The U.S. Institute of Medicine (IOM) recently reviewed all the studies and information about sodium intake to assess the value of eating a sodium-restrictive diet.(1) For many years the American Heart Association and cardiologists have recommended a limited sodium intake for those with hypertension (high blood pressure.) Based largely on a certain biochemical logic there has been a belief that limiting sodium intake was helpful dietary advice for those with hypertension, as well as some stereotypical groups for cardiovascular disease -- such as African-Americans and individuals over 51 years old. The review performed by the IOM found that the actual benefits are not clear cut at all. The American Heart Association is not happy with the IOM finding and continues to stick by their recommendation of keeping sodium intake below 1500 mg a day.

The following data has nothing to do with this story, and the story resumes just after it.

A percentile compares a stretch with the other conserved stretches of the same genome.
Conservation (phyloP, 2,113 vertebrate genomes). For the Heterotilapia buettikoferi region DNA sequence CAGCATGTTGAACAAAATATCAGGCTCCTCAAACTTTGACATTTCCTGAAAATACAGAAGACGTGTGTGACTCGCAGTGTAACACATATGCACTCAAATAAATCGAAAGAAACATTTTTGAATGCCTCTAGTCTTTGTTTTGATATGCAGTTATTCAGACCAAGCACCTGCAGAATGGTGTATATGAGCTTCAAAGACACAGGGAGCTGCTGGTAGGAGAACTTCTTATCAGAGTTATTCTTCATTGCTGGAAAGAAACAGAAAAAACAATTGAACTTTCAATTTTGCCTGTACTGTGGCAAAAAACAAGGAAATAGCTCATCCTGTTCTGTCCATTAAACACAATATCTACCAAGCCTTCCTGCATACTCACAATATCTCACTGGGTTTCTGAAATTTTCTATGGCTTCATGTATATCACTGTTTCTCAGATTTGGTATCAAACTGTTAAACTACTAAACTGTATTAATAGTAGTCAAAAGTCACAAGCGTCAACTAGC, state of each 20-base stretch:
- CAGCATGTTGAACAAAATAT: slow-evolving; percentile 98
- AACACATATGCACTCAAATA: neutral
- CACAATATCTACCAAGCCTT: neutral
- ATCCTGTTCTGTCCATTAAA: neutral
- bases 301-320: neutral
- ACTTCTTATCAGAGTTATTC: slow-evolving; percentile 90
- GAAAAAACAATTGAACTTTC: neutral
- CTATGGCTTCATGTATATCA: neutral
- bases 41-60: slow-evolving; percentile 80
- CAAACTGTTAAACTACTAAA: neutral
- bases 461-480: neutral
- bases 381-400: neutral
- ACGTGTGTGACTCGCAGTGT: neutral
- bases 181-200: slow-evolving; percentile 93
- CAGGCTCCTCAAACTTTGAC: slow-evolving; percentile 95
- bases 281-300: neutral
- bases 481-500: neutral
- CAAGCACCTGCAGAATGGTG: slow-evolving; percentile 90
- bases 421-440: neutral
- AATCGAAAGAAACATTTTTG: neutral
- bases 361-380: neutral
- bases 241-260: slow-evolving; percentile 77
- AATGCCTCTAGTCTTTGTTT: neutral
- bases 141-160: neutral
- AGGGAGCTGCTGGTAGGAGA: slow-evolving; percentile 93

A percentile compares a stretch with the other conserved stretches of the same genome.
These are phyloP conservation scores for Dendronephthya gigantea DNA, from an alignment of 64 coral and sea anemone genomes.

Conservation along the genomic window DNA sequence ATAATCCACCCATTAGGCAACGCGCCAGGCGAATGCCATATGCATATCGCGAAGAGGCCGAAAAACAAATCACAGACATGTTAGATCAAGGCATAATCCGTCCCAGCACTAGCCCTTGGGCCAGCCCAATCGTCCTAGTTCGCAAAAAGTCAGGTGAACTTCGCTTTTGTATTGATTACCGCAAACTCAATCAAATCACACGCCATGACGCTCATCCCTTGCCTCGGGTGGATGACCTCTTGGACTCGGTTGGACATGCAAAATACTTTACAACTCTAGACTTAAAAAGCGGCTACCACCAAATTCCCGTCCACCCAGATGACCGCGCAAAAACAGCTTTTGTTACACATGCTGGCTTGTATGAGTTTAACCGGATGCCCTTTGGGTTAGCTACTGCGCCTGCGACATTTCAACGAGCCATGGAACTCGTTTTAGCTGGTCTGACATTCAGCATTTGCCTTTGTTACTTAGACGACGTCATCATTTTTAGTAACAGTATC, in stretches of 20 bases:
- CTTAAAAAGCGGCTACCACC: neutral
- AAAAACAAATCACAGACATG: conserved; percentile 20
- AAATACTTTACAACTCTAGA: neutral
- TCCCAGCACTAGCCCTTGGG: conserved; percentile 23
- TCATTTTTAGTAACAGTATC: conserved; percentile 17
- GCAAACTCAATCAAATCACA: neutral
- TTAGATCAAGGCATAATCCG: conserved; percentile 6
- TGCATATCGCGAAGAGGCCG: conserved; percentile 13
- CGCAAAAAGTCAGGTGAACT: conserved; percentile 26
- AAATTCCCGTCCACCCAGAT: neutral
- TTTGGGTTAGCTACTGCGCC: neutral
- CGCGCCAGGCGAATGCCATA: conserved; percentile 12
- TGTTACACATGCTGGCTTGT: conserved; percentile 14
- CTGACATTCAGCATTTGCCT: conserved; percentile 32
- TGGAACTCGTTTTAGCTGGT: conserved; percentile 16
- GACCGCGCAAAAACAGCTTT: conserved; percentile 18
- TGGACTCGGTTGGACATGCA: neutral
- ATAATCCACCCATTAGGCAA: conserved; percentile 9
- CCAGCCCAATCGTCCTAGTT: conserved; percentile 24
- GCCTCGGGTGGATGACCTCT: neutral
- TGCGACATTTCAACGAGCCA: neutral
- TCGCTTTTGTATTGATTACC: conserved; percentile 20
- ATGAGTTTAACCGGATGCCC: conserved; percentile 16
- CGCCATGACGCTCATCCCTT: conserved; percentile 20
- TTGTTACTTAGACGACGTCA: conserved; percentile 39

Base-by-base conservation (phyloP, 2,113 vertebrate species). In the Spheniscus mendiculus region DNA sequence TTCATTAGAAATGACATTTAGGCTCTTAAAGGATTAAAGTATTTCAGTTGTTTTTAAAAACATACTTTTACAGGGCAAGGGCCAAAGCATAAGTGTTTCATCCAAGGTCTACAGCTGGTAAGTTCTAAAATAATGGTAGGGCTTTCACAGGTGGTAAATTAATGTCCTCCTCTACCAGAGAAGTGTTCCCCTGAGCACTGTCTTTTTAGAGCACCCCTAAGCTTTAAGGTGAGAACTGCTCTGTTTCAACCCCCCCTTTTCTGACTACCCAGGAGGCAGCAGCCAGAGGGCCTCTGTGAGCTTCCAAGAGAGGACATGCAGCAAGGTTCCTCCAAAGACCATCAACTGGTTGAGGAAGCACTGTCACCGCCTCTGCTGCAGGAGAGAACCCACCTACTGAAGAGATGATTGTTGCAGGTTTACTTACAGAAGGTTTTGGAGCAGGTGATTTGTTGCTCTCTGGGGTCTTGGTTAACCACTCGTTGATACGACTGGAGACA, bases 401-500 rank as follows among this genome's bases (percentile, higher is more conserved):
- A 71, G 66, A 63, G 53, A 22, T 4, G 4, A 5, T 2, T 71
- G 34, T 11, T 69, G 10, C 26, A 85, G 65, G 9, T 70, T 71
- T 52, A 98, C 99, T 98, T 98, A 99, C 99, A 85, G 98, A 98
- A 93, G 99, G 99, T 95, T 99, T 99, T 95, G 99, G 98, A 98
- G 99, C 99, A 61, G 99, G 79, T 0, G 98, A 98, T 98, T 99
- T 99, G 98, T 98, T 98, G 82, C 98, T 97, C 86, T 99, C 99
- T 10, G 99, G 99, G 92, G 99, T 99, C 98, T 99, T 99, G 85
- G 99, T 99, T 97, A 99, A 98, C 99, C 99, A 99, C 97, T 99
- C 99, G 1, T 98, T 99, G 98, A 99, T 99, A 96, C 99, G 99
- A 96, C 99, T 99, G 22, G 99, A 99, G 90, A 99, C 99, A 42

For most of the years in private practice I have dismissed the sodium connection to hypertension. Sodium is an essential mineral; it's used in the body for nerve and muscle function. The kidneys are especially adapted for eliminating excessive levels of sodium. There are a few rare individuals who are sensitive to sodium. In my clinical experience these cases have been pretty exclusively among those with impaired kidney function. For those who have high blood pressure, it is worth a trial period of low-sodium to see if it reduces blood pressure. In those cases where it matters, reducing one's sodium is a LOT better than taking pharmaceutical drugs. But, 99% of the time sodium intake makes no difference. Does this mean you should dump the entire salt shaker on your food? No. Moderation is ALWAYS a safe course of action! Nobody should go overboard on anything just because it's not been proven harmful. You also don't have to be totaling up every milligram of sodium. Just eat healthy!
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